+ View Section Navigation

Water and Land Fact Sheets

The Iowa Environmental Council compiles and contributes to fact sheets on a variety of subjects related to clean water and land stewardship including agriculture, water pollution and conservation.

Nature-Based Flood Mitigation

Flooding increases water pollution, harms communities, has a deep economic cost and more. Natural infrastructure, as opposed to gray infrastructure, holds water in a safe area and reduces floodwater downstream. This fact sheet expands on the benefits associated with natural infrastructure and provides examples of implemented natural infrastructure projects in the Midwest.

Cost of CAFOs

Nitrates in Iowa's waterways can be traced back to concentrated animal feeding operations (CAFOs). According to the IDNR, 260 communities face threatening levels of drinking water contamination. Nitrates have been linked to numerous health problems, ranging from flu-like symptoms to cancer, and are costly to remove from drinking water utilities.

PFAS (Forever Chemicals)

PFAS (per- and polyfluoroalkyl substances), otherwise known as “Forever Chemicals,” are synthetic chemicals that can resist heat, grease, and water. They have been linked to numerous health problems including reproductive issues, developmental delays in children, and increased risk of cancer.

Numeric Nutrient Criteria

IEC has long advocated for the state's adoption of numeric water quality standards for nitrogen and phosphorus, also known as numeric nutrient criteria (NNC). Clear, numeric standards are important for protecting Iowa's waterways from fertilizer pollution.

Economic Value of Water Quality 

Iowa's lakes generate significant income for their local communities. IEC compared Storm Lake and West Okoboji Lake to see their local and statewide impacts. 

Nutrient Pollution in Iowa's Water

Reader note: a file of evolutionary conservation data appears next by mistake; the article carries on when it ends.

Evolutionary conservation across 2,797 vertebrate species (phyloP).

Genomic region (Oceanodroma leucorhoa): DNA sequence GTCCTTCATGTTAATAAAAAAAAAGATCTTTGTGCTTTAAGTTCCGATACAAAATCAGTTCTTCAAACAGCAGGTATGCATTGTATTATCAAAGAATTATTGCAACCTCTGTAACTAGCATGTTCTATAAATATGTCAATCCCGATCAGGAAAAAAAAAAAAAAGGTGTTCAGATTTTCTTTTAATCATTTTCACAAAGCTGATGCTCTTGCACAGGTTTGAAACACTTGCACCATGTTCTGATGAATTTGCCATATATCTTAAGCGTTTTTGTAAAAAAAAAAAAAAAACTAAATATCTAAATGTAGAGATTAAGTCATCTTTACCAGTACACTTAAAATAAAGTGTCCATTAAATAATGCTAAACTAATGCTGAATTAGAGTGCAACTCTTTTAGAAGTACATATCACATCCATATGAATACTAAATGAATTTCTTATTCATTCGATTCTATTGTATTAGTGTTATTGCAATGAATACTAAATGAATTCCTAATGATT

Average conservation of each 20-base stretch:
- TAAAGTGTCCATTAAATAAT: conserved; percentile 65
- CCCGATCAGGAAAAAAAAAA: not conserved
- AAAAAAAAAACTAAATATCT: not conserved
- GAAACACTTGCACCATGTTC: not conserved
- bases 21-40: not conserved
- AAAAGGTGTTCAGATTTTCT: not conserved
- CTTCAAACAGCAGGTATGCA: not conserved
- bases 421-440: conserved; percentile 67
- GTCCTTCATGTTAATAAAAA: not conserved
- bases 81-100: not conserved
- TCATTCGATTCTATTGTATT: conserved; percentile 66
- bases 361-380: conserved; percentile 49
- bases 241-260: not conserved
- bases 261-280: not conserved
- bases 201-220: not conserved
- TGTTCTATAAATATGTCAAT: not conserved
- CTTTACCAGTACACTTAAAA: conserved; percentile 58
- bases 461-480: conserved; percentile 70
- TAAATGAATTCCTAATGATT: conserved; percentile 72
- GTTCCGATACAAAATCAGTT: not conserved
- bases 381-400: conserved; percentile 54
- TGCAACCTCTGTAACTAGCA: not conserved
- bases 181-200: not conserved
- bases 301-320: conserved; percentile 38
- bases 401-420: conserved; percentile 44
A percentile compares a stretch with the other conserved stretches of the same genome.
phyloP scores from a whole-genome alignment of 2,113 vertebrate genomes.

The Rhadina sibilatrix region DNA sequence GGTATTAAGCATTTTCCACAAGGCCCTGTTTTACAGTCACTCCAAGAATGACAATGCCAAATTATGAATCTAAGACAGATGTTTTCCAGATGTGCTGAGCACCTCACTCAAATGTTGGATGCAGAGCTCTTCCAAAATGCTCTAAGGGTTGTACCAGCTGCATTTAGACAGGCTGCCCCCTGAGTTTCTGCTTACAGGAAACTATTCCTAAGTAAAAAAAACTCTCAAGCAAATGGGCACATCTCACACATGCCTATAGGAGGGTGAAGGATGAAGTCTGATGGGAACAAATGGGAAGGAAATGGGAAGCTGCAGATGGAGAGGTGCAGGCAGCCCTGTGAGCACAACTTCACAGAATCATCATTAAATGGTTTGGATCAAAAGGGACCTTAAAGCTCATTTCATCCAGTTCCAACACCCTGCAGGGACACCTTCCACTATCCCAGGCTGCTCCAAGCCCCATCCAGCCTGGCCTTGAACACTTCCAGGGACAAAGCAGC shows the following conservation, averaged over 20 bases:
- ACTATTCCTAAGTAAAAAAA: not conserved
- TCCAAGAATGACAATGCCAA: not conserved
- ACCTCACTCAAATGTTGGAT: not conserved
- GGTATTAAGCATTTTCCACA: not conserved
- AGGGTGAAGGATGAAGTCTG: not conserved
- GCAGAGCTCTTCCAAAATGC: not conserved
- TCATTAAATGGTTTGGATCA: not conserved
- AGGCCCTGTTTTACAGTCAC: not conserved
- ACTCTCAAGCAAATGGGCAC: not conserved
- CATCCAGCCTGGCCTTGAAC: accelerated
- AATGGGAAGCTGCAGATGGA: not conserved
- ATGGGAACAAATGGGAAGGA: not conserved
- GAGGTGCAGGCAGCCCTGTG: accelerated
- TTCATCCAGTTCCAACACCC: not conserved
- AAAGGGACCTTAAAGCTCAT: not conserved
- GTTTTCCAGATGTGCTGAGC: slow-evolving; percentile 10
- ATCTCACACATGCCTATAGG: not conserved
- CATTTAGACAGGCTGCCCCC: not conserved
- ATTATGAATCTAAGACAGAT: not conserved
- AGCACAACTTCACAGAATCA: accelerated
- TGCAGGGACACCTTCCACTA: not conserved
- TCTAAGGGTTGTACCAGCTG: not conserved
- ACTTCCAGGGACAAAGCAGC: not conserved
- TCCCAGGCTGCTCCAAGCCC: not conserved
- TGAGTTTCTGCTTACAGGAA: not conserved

Nitrogen and phosphorus are essential nutrients for plant growth. Farmers supplement these naturally occurring nutrients in their soils with both chemical and animal fertilizer to increase crop production. When these nutrient levels exceed plant needs, water carries the nitrogen (as nitrate) and phosphorus away, leading to water pollution.

The Iowa Approach to Water Quality

All Iowans value clean, safe water for drinking and recreation. Our state in the midst of a public health crisis on many fronts and it is past time to address polluted rivers, lakes, wells and groundwater. 

The Effects of Water Quality on Public Health

Pollutants in Iowa’s surface waters and groundwater affect the safety of drinking water and recreational waters. Some of the health effects can be immediate such as exposure to bacteria or cyanotoxins and other health effects, such as increased risk of cancer, are the result of exposure over a longer period of time.

Addressing Agricultural Pollution

Iowa faces numerous clean water challenges, but the state's most widespread, serious and vexing problem is agricultural pollution. The agricultural pollution problem is particularly challenging to solve because it comes from across Iowa's landscape where over 90 percent of the land area is in farms.

Flooding Costs and Natural Infrastructure Solutions

Natural infrastructure and land-use change can help protect Iowa communities from flooding and improve water quality. Flooding increases water pollution, harms communities, has a deep economic cost and more.